~ Presents ~
I first started thinking about what types of wood would have been used during that era. One of the reason the fire burned so hot, so fast, was the wood. Most building materials where salvaged and reused as much as possible. If a bank or a larger building where to come down, a house would be built using all the reclaimed materials. Likewise, if a house were to come down those materials were used to construct smaller buildings and in this case, the shanty towns of Chicago during the 1870’s. The wood I used was donated by Think Flux, a local design build company here in Milwaukee. We estimated the Hemlock timbers to be around 150yrs old, making a connection with the wood of the great fire. I then burned the edges of the inner wood piece to age it further and give it an authentic smell, look and feel, as if it had been reclaimed from the fire. The new school of architecture rose out of the burnt embers so I chose to create an elaborate welded steel frame inspired from the architecture of the era. I also wanted to hint at the future of the day which was the Chicago world’s fair, by installing a light fixture that contains an Edison bulb.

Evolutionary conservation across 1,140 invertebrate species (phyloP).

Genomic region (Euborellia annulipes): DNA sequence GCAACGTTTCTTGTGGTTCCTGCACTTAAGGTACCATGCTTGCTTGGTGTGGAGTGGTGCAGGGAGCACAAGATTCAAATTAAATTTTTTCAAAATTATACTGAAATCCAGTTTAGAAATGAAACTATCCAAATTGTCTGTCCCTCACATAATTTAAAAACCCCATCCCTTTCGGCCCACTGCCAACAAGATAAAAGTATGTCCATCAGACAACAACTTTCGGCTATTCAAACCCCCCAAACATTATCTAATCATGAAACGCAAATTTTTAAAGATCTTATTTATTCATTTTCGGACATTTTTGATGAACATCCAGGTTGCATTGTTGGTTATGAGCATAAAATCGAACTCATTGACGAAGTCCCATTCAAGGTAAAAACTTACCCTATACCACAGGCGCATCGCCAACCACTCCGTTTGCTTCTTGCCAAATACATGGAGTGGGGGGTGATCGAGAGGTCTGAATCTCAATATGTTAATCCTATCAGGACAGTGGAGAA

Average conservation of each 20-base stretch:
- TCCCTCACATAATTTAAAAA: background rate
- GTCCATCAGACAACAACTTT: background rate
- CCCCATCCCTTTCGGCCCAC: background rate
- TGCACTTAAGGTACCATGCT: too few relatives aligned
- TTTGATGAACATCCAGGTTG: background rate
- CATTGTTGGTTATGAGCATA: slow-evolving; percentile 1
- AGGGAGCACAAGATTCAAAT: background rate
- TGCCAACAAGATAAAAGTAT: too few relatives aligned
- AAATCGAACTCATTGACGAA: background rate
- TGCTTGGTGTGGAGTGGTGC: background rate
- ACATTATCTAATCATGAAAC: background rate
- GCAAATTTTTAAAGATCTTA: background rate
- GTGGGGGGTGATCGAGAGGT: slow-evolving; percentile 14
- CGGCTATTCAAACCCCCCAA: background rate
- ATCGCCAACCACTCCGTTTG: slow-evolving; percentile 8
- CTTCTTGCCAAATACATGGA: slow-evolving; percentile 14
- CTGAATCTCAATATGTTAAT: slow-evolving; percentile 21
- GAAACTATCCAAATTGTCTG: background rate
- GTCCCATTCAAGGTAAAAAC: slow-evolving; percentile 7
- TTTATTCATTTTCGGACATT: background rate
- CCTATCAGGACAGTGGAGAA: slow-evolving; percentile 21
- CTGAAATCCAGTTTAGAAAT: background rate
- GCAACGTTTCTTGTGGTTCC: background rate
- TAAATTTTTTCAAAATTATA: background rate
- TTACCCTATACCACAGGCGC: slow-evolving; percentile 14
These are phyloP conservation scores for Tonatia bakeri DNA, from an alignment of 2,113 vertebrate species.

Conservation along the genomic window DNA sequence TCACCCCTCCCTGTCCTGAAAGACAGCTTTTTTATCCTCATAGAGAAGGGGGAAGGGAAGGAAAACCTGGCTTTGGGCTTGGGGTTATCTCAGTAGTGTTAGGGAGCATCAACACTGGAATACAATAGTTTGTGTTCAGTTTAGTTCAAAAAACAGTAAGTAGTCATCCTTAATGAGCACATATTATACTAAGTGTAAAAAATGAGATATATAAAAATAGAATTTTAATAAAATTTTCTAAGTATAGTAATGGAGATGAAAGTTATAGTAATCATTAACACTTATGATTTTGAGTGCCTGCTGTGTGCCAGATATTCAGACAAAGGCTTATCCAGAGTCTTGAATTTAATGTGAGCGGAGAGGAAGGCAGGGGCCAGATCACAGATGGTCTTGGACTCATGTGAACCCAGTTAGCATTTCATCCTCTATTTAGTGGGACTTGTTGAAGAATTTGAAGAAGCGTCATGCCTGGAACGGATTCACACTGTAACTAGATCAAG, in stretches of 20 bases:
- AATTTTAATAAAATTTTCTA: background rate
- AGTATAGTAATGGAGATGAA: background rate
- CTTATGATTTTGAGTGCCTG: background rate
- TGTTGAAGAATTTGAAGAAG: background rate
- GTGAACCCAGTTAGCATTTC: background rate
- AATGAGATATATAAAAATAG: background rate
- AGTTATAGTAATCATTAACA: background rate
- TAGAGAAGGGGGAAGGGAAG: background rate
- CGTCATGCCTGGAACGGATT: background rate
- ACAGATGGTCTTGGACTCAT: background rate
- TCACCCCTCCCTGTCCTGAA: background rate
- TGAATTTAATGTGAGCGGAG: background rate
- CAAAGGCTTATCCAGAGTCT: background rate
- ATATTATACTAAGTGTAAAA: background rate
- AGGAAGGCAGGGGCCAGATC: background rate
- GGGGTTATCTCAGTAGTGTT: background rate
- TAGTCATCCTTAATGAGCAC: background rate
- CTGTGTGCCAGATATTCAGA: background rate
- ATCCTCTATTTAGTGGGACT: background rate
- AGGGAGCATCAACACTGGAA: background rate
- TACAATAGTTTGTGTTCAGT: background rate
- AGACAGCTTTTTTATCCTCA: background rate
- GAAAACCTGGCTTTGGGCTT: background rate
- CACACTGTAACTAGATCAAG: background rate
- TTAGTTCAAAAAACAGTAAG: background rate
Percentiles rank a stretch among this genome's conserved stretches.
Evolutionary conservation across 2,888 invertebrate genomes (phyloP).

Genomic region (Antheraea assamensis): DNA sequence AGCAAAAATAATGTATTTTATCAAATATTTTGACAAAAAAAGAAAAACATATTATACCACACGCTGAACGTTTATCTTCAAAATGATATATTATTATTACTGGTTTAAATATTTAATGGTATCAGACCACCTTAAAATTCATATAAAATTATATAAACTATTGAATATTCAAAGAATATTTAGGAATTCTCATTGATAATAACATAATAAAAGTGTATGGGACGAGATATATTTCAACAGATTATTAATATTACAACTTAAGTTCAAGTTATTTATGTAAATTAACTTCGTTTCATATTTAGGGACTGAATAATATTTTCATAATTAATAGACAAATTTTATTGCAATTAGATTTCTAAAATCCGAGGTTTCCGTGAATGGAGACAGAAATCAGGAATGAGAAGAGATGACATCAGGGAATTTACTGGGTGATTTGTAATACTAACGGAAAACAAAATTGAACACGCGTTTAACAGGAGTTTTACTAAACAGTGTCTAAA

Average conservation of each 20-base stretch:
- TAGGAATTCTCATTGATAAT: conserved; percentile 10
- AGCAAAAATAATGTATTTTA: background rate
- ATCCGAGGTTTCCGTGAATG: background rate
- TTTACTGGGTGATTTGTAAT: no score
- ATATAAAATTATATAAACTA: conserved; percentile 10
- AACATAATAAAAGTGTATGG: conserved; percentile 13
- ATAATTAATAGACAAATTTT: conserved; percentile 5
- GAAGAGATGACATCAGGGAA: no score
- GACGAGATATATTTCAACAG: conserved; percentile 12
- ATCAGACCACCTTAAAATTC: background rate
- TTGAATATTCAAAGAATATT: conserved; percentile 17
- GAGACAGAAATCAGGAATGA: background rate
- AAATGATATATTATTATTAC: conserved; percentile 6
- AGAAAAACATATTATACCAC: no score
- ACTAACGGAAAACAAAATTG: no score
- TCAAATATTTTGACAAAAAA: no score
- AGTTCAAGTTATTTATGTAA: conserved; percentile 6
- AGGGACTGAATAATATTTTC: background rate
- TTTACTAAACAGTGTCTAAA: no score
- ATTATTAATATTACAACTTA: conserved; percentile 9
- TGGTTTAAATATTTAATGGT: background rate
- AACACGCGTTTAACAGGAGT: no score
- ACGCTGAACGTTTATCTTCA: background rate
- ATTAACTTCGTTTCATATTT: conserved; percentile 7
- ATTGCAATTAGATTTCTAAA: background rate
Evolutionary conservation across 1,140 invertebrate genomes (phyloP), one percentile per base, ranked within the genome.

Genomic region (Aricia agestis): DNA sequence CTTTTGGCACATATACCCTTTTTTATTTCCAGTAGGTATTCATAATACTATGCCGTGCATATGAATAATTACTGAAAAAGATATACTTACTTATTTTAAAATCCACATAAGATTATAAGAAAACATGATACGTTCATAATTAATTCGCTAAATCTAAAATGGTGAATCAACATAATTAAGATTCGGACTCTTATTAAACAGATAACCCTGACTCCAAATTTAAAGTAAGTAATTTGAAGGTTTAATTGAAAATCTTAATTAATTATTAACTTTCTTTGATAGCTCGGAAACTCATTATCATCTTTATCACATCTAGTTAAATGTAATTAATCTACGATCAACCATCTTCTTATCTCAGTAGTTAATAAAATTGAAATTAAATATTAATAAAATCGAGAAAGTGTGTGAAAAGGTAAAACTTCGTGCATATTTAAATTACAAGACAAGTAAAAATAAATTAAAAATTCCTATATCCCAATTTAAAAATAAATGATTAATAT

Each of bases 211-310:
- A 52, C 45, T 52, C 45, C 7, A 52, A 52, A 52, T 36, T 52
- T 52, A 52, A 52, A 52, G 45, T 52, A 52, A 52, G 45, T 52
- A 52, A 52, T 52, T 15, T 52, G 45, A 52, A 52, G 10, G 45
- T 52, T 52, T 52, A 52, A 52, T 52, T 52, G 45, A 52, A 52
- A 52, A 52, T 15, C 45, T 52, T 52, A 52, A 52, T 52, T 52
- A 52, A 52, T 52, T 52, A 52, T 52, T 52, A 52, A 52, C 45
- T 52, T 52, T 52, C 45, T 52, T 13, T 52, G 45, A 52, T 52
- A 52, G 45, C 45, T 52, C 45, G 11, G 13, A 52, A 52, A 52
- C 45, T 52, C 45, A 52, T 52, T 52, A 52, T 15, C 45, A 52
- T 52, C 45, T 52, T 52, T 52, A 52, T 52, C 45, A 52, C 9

I was booked as a RAW Natural Born Artist and was in the MOSAIC showcase. RAW events are multi-faceted artistic showcases. Each event features a film screening, musical performance, fashion show, art gallery, performance art and a featured hairstylist and makeup artist. I am honored to have been one of the hand-picked talent who were being featured at RAW MOSAIC. For the show I needed a way to draw attention to the event and break into a new market so I created a mini marketing campaign. I created a historically inspired word mark as well as flyers and social media banners to generate a buzz about what I was creating while keeping the branding for the MOSAIC show consistent.
This is a part of my #VintageFuture body of work.
Available for purchase – http://mingadigm.bigcartel.com/product/minga-great-chicago-fire